I'm back from the lake.
I'd forgotten how lovely lakes are. Such a pleasure to gaze at the water, trees and sky. A different experience than gazing at the ocean, waves and sky. Whatever, it's all time-consuming, I'm happy to say. And harrowing, too. It makes you think too much and that's hard work and can be quite frightening.
We drove back last evening, back to my daughter's home in Quincy (Massachusetts), and I woke early this morning wondering what on earth I'm doing here. Not here, but here, on this earth. Travel in any form, however modest, does that to one - to me, anyway. You move your body through time and space, as I've said before, and then you wonder where you are. You carry the cocoon with you, of course, the transparent bubble that you live inside and look out of - if you're lucky. Too many people have their bubble pierced or shattered. I'm one of the lucky ones: my bubble is intact, maybe a few dents or cracks, like the wounds on a windshield, but I can still breathe and see. It's the change of scene that I'm looking at that becomes so mind-boggling. As I drove last night, a docile passenger with a beloved chauffeur, I looked at the highway and trees and the roadside signs, bridges, rivers, church steeples, on and on to the city entrances and exits and the signs and commercial come-ons, and I thought of all the places I have so recently seen on my "trip of a lifetime" and of all the people I buzzed over and past - no - passed. Passed over.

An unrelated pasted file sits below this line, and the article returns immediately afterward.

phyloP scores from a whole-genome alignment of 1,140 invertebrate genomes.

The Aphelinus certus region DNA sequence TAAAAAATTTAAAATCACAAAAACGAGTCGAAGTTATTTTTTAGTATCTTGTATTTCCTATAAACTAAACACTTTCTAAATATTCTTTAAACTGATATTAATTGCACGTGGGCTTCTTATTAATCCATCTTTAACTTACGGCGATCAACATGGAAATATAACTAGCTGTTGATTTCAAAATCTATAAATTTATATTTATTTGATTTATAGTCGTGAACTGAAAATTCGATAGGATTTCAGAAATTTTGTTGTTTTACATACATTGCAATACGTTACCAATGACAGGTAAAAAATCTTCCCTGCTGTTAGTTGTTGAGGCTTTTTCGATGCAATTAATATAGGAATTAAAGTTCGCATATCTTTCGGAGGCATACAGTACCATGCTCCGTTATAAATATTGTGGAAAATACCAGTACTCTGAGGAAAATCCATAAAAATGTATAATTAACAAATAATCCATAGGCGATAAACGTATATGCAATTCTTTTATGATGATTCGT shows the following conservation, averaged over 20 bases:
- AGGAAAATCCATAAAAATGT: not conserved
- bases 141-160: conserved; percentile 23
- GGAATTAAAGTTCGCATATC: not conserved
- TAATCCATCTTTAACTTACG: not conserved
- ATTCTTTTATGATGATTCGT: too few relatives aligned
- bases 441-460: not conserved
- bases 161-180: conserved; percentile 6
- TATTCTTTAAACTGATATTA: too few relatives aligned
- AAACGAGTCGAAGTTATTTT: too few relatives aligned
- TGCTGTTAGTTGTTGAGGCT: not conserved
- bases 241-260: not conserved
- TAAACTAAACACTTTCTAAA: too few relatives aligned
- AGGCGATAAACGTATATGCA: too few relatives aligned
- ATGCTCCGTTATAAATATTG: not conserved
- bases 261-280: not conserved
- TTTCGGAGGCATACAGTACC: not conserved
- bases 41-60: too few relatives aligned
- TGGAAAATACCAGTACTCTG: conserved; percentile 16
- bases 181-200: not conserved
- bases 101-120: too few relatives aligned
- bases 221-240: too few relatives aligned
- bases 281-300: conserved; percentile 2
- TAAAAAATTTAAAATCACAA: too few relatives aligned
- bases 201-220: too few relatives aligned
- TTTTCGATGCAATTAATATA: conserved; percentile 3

I have to think some more.